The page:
A lot of DC Network members have children conceived at clinics in Spain…a country that must derive a huge amount of it’s foreign income from cycles of fertility treatment. The laws are liberal in this country. Much more so than in many other European countries. Single women and lesbians, as well as heterosexual couples, can receive treatment which may be sperm, egg or embryo donation. Some clinics have reported great success – similar to fresh cycles – with eggs that have been vitrified. Couples and individuals who have attended Spanish clinics are glowing in their praise of the organisation, cleanliness, dazzling high-tech efficiency and above all friendly customer service they find. Staff mostly speak English – the most popular clinics have native English speaking co-ordinators in their ‘foreign’ department and best of all, donors are plentiful. All this means that Spain draws to it from the UK, Germany, France, Italy and beyond many, many women seeking fertility treatment, above all egg donation.
The big problem with Spain, certainly as far as DCN members are concerned, has always been that not only are donors anonymous but they are chosen by clinic staff, rather than recipients themselves, and that very little information is available. This varies from centre to centre but in many it is just the age of the donor and her blood group. Many will not even given the donor’s nationality or ethnic background. The clinic promises that they will match physical characteristics between donor and recipient but the number of very beautiful, obviously Spanish looking, children at DCN meetings with typically English looking parents belies this. It’s not a problem when children are small and parents are being open with their child, but differences in looks may well mean that children have a lot more questions as they get older. And there is no chance at all as far as I can see of parents or children being able to get information in the future. Although it is interesting that in the paper that has just come my way, the writer predicts that it will be the children themselves who will eventually demand a change.
Something that has been hard to establish is exactly what Spanish law says about how much information can be given to recipients about donors. Many clinics hide behind a presumption that local law actually prevents them from being able to give more information. This allows them to retain significant control, something we know from UK experience that clinics do not give up easily. But this presumption was challenged when a clinic opened in Barcelona that gave a large amount of information…their lead doctor having trained at the Hammersmith Hospital in London and been influenced by Jennie Hunt, the senior counsellor there who is a fierce advocate of information and contact. An enquiry by me, and some UK counsellors, to a Spanish psychologist colleague has brought forth a paper that sets out just what the Spanish system can and cannot do.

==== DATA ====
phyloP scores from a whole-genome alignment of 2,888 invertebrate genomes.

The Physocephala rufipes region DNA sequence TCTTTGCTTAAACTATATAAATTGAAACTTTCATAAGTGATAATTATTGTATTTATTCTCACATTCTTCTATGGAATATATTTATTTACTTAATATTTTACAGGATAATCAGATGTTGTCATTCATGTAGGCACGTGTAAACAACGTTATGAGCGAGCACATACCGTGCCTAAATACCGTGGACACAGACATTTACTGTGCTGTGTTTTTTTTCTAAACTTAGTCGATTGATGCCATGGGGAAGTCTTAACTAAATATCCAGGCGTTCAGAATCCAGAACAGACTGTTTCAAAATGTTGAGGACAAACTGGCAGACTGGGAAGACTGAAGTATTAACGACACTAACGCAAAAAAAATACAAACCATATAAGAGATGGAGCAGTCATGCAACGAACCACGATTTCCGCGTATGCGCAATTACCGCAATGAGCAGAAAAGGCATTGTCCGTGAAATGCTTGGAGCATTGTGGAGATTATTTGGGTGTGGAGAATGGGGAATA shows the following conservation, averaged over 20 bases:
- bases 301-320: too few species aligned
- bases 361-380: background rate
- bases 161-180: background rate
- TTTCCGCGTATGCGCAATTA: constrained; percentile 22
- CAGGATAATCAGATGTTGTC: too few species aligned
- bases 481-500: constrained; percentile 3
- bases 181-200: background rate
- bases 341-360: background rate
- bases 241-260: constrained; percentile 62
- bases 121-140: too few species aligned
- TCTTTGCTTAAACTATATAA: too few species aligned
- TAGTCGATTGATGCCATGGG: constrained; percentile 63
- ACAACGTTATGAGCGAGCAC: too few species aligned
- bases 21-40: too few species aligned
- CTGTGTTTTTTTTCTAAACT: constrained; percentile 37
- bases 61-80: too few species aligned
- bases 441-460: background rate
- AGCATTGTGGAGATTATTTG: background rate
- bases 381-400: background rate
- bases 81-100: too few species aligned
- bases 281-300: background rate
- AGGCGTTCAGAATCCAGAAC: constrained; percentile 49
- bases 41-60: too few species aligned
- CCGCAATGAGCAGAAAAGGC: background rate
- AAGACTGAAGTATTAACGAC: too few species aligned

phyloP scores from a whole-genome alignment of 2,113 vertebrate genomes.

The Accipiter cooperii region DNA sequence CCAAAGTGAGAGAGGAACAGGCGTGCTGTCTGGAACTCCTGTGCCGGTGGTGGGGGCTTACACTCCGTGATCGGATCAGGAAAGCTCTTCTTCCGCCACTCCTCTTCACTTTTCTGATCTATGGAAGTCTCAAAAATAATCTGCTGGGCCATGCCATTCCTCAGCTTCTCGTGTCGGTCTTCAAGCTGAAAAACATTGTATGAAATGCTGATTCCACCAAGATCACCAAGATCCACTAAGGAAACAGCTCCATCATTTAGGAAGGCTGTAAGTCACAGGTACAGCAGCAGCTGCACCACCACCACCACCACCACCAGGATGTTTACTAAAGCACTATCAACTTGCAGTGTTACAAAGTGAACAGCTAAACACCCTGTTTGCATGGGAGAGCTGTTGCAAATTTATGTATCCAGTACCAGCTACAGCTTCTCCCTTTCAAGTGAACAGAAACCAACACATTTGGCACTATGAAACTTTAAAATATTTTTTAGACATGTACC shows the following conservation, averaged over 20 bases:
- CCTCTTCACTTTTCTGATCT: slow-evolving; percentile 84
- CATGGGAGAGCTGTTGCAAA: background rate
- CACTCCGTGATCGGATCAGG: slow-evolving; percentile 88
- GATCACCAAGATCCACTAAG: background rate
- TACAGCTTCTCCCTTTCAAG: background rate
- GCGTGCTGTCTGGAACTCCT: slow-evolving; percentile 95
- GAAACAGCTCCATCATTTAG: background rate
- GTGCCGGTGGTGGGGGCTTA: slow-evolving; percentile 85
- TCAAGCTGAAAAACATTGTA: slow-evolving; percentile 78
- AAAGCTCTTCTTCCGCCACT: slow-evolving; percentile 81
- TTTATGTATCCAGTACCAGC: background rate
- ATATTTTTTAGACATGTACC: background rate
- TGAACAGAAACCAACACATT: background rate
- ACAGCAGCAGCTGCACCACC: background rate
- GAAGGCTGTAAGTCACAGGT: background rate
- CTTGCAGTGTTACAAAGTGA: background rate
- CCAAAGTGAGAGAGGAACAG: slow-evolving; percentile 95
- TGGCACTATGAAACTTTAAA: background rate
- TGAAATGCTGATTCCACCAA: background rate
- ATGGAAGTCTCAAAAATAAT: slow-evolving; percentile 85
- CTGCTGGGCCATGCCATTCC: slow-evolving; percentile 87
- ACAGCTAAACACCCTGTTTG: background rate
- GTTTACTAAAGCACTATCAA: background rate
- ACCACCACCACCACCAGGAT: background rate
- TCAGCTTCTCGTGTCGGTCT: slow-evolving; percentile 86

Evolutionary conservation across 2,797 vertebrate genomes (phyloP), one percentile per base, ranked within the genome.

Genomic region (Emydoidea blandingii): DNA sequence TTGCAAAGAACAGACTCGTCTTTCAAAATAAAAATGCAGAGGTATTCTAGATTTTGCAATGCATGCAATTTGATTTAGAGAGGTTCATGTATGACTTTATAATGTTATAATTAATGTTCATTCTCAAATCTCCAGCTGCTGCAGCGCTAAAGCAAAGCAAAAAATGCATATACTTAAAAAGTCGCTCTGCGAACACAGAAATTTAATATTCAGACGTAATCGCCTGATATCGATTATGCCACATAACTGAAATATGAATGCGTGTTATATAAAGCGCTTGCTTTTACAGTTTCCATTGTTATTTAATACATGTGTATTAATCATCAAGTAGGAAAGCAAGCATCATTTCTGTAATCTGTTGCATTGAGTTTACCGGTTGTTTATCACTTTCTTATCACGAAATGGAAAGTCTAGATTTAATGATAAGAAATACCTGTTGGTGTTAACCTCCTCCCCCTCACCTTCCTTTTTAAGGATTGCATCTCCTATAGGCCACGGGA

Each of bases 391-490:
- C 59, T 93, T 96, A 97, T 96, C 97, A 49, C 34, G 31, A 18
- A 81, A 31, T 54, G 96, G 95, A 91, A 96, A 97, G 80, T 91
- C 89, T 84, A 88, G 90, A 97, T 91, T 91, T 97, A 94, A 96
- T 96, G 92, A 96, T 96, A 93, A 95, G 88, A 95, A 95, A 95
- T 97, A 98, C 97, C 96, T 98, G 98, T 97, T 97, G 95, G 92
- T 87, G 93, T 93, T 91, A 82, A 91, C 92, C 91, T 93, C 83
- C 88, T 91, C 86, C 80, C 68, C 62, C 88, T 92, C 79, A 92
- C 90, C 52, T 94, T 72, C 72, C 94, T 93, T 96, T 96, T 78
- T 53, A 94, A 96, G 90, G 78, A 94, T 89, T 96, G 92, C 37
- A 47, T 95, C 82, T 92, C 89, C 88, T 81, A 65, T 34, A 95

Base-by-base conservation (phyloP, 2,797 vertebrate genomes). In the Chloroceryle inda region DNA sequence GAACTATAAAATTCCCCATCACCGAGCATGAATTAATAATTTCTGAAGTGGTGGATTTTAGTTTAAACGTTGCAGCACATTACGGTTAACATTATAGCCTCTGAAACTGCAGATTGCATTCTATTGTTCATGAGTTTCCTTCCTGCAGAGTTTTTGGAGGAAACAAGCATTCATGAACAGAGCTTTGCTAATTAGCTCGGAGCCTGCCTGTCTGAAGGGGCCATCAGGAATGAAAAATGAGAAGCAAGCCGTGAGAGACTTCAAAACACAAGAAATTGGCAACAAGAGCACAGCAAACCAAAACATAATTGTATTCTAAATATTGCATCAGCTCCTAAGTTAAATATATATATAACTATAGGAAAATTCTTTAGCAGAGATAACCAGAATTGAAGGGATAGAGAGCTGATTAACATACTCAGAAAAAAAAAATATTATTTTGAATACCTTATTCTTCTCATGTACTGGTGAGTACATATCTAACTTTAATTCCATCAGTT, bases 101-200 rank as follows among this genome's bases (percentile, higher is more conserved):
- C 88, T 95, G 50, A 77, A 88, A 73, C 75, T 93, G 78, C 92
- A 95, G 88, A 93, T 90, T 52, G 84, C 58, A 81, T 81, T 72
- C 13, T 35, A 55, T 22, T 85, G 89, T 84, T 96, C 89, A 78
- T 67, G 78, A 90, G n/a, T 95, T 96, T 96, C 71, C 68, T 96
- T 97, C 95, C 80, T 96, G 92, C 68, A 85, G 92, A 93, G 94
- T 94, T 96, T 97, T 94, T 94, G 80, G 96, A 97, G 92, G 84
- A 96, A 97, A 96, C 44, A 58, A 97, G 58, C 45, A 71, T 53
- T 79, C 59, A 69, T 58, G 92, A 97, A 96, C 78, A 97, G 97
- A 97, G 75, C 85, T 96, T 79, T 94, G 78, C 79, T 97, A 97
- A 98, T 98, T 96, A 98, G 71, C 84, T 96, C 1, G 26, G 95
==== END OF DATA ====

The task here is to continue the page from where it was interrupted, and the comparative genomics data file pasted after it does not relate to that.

Firstly, it is clear that it is within Spanish law to give all information about the physical features of a donor to a recipient. The paper says nothing about ethnic background, reasons for donating, occupation, educational level or values and I have made further enquiries about these aspects.
Secondly, the Spanish seem to have a rather ambiguous relationship to money. Their Law 14/2006 of May 20th says, “The donation will always be non-profit or commercial. The financial compensation can be set to only compensate strictly physical discomfort and travel and labour expenses that may arise from the donation and must not entail an economic incentive for this”. Now this obviously started off in Spanish and may have lost something in translation but the emphasis on ‘no economic incentive’ seems clear. However, the paper goes on to say that in research carried out in Spain amongst donors, the primary motivation for donating was financial. So much for the HFEA copying the Spanish model in setting a fee for egg donation that did not amount to an incentive.
But the greatest criticism of the Spanish system is that there is no National Donor Registry and as a result there is no central control over how their information and information relating to recipients is held. There is also no control over the number of donations a donor may make – the nominal number is six but no-one oversees this. In addition Spain is in breach of many EU directives relating to the donation, procurement and control of tissues and cells of human origin and technical requirements of traceability and notification and side-effects and certain technical requirements related to the processing, preservation, storage and distribution of human tissues and cells.
Provision was made in the first Spanish ART Act (1988) and in the current Act (2006) for a National Donor Registry but this has never happened. Could it be that the commercial interests of all the clinics has proved an irresistible incentive for the government to turn a blind eye to legislation that might be seen to curb the practices of doctors who earn so much foreign currency for the Spanish economy?
My correspondent calls for the immediate establishment of the donor registry which could then link with other registries across Europe in order to establish traceability of gametes and donors. Without a registry there is very little chance that children, either retrospectively or in the future, will be able to have information that may help them make sense of their background and secure their identity. Without the demand from those who use – or in the past have used – Spain’s fertility services, what incentive will Spanish clinic owners have to ease their control and enact their law? If this matters to YOU, please speak up.